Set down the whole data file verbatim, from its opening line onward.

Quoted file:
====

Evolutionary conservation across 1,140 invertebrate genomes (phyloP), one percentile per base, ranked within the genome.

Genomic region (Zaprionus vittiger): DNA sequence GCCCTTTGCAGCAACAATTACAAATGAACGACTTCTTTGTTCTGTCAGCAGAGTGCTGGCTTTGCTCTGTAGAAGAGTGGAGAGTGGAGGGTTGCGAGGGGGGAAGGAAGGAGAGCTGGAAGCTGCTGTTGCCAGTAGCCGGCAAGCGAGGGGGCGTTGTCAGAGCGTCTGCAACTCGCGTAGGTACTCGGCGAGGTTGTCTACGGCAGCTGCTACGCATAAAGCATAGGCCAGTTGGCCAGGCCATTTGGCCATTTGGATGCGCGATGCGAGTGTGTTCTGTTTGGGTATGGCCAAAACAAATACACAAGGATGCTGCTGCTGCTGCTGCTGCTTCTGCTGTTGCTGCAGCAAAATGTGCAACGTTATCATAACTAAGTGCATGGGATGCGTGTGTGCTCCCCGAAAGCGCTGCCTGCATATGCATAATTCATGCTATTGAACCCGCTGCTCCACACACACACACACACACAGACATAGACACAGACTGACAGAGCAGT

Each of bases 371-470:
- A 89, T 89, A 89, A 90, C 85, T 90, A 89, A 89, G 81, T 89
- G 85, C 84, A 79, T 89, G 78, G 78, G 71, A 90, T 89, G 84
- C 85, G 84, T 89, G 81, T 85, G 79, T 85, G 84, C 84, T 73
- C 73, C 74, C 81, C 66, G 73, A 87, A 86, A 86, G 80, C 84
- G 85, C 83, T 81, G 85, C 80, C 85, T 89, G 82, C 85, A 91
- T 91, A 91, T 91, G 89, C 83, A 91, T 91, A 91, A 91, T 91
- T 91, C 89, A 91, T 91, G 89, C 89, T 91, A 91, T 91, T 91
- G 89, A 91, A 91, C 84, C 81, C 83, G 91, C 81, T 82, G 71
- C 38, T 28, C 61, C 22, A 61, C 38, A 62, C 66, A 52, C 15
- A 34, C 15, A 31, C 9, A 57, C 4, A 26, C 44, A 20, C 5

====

Evolutionary conservation across 1,140 invertebrate genomes (phyloP), one percentile per base, ranked within the genome.

Genomic region (Zaprionus vittiger): DNA sequence GCCCTTTGCAGCAACAATTACAAATGAACGACTTCTTTGTTCTGTCAGCAGAGTGCTGGCTTTGCTCTGTAGAAGAGTGGAGAGTGGAGGGTTGCGAGGGGGGAAGGAAGGAGAGCTGGAAGCTGCTGTTGCCAGTAGCCGGCAAGCGAGGGGGCGTTGTCAGAGCGTCTGCAACTCGCGTAGGTACTCGGCGAGGTTGTCTACGGCAGCTGCTACGCATAAAGCATAGGCCAGTTGGCCAGGCCATTTGGCCATTTGGATGCGCGATGCGAGTGTGTTCTGTTTGGGTATGGCCAAAACAAATACACAAGGATGCTGCTGCTGCTGCTGCTGCTTCTGCTGTTGCTGCAGCAAAATGTGCAACGTTATCATAACTAAGTGCATGGGATGCGTGTGTGCTCCCCGAAAGCGCTGCCTGCATATGCATAATTCATGCTATTGAACCCGCTGCTCCACACACACACACACACACAGACATAGACACAGACTGACAGAGCAGT

Each of bases 371-470:
- A 89, T 89, A 89, A 90, C 85, T 90, A 89, A 89, G 81, T 89
- G 85, C 84, A 79, T 89, G 78, G 78, G 71, A 90, T 89, G 84
- C 85, G 84, T 89, G 81, T 85, G 79, T 85, G 84, C 84, T 73
- C 73, C 74, C 81, C 66, G 73, A 87, A 86, A 86, G 80, C 84
- G 85, C 83, T 81, G 85, C 80, C 85, T 89, G 82, C 85, A 91
- T 91, A 91, T 91, G 89, C 83, A 91, T 91, A 91, A 91, T 91
- T 91, C 89, A 91, T 91, G 89, C 89, T 91, A 91, T 91, T 91
- G 89, A 91, A 91, C 84, C 81, C 83, G 91, C 81, T 82, G 71
- C 38, T 28, C 61, C 22, A 61, C 38, A 62, C 66, A 52, C 15
- A 34, C 15, A 31, C 9, A 57, C 4, A 26, C 44, A 20, C 5